But 53 existing Rx labels retrofitted with safety biomarkers by FDA
Launched Portfolios On The High Seas
Who is making the most noise?
Where Are You On The Readiness Radar?
2010 PM Readiness Radar
2014 PM Readiness Radar
PM Deviation Index
When looked at through the lens of the average total PM Readiness scoring, 2010 vs 2014, the top ten companies fall into two clear groups, those institutionalizing corporate capability for a PM predominant future and those still in the learning curve.
Consequently the proportion of Dx in label now (for top 12 Pharma) amongst marketed drugs has more than tripled since 2010
Number of biomarker-associated drugs or drugs that could benefit from PM strategy in the pipeline increased by over half, from 114 in 2010 to 178 in 2014.
Most companies slightly increased number of total therapies in the pipeline (PM & Non PM).
But the jump in percentage of PM in Ph. III was even more obvious.
The percentage of PM therapies in Ph. III pipeline increased for all the companies, apart from Amgen.
All companies reached a 50% threshold of PM therapies in Ph. III/registration
The PM as percentage of pipeline increased to over 50% for all 12 companies analysed.
Ongoing PDL1 clinical trials pipeline by competitor
Melanoma, NSCLC & Renal are likely to be highly competitive indications for PDL1
The Small Print
PM now constitutes a quarter of the Pharma news flow
There is a trend of increasing press coverage related to PM therapies from all 12 companies, with the proportion of PM related releases having almost trebled since 2010
With some companies doubling or tripling the PM share of external news flows.
All companies focus more on PM communication and Roche and BMS now refer to PM therapies in 4 out of 10 releases.
The PDL1 Fog Horn
Roche shouting loudest.
Whilst the number of commercialized assets of our 12 “companies in focus” remained comparable.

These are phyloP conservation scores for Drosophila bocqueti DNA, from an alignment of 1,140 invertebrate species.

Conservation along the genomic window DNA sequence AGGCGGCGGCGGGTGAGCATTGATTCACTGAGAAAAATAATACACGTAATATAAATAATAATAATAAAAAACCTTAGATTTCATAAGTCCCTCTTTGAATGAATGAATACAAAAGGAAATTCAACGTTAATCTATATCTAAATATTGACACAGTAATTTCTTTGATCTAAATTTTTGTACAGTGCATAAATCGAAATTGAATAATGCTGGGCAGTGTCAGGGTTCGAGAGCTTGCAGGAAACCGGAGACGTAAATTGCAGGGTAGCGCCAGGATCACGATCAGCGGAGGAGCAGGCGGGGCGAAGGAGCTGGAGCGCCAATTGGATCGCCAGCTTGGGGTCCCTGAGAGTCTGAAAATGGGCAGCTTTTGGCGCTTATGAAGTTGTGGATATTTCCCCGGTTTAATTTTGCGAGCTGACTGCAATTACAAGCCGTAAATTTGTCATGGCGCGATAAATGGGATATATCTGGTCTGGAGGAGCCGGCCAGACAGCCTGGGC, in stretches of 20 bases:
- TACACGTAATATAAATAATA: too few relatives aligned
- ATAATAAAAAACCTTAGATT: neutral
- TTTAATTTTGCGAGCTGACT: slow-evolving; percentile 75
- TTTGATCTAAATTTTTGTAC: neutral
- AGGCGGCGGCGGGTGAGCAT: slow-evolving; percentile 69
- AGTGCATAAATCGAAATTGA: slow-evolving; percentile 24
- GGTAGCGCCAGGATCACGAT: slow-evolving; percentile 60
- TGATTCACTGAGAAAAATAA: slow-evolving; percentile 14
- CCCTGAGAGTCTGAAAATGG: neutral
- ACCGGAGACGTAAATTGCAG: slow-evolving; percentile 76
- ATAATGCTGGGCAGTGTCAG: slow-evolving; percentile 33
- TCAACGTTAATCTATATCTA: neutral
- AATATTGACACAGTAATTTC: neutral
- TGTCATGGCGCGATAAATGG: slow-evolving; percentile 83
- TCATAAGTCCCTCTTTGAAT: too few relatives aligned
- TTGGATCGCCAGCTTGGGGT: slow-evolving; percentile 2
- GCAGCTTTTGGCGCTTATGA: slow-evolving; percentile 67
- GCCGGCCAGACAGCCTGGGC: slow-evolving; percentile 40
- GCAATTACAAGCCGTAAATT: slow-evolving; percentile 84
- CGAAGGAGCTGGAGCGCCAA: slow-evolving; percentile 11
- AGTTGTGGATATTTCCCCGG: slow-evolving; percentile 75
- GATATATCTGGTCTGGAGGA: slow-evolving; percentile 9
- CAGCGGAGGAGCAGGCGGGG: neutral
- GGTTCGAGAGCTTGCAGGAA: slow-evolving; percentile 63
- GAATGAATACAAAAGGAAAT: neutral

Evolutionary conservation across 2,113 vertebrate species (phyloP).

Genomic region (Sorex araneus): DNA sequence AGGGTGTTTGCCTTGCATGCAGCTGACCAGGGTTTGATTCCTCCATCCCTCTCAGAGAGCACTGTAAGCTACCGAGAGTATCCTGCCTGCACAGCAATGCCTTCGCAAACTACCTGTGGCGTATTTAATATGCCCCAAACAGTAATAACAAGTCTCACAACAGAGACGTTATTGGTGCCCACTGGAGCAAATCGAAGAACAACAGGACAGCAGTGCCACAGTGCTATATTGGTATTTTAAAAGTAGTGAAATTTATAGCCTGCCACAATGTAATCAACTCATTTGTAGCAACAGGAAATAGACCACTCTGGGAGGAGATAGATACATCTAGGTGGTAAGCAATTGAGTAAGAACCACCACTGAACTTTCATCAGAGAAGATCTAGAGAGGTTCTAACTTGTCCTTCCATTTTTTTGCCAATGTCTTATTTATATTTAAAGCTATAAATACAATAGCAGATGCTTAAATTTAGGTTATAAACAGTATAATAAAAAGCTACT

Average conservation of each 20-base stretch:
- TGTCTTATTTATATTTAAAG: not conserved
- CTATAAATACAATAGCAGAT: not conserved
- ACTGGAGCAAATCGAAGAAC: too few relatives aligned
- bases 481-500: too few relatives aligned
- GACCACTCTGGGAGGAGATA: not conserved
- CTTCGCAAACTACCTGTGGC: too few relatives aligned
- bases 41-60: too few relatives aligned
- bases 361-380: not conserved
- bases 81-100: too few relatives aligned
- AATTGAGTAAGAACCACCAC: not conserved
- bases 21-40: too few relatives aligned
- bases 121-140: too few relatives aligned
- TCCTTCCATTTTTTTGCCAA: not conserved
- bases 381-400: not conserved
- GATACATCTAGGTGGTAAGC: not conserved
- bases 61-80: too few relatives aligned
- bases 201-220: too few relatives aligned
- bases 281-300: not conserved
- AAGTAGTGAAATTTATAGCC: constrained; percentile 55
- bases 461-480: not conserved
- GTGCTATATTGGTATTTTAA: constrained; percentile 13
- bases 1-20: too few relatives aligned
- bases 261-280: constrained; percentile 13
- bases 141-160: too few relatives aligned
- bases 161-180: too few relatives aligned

The proportion of PM amongst marketed drugs more than tripled since 2010
The retrofitting of drug labels by the FDA means that proportion of drugs on market, guided by biomarkers in the label, more than tripled.
Clear PM “advancers” since 2010 emerging
Everyone increased the relative percentage of PM therapies on market from where they were in 2010 but Amgen and BMS lead the way, with 42% and 34% respectively. AZ, Janssen, Novartis, Roche and Sanofi are all boasting 1 in 5 therapies with a PM approach. *BI and Janssen not included in 2010
Sales of PM therapies increased, despite some biomarker-associated blockbusters coming off patent
BMS, AZ and Amgen enjoyed the greatest jump in percentage of revenue from PM sales. Merck, Lilly and GSK still not feeling the financial benefits of a PM approach. Janssen and BI both coming in strong with over a quarter of revenue from PM assets. *BI and Janssen not included in 2010
Oncology only PM sales are also increasing
Oncology is a major driver of PM sales for Roche and Novartis. BMS and Janssen both achieved more than 10% revenue from oncology PM sales. However, the other companies rely on other therapeutic areas. *BI and Janssen not included in 2010
With an average increase of $642m in sales per brand over 2010.
Sales of older oncology PM therapies still on patent have increased modestly compared to 2010 sales (Herceptin, Gleevec). Newer drugs such as Afinitor, Sprycel and Tasigna are picking up growth.
Total PM sales from companies analysed increased 1.5 fold, from $6Bn in 2010 to almost $9.5Bn in 2013
Sales of therapies now classified as PM increased for most companies, apart from BMS and Sanofi. Roche is an undisputed leader with Rituxan and others bumping up sales by nearly $10B compared to 2010.
Pharma Readiness For Personalized Medicine
2010-2015 Trends Report
How is ONEH Different?
ONEH In The MarketPlace
We will come back to this later!
What does PM paradise look like?
If you wish to know more about PM Readiness please contact firstname.lastname@example.org
Now back to the small print
What’s New in This 2015 Report?
We have added 2 new companies to the original 10 in focus
Apologies to our friends at Janssen and Boehringer Ingelheim for our omission from the 2010 report.
PM readiness index now based on 8800 data points (versus 3600 in 2010)
As the PM market evolves and we have a greater N of Dx and Lx deals, targeted therapy and test launches, so too our observation of achievement and impact within the PM competitive market place becomes ever more specific. Consequently we believe this report provides an even greater competitive snapshot of the public face of Pharma in PM than in 2010.
PM Readiness Report now tracks competitive changes from the 2010 situation for the first time.
We naturally think all companies should advance, however our readiness index tracks backward steps aswell as forward.
PM Readiness Report now includes a whole new metric to illustrate how Pharma is executing PM on the ground.
We have added a unique PM brand index score to our commercial readiness axis.
PM Readiness Report now tracks to a vision of PM readiness health.
To help us articulate our vision of PM readiness health we have included the profile of a new (fictious) company called ONEH (ONEHealthcare).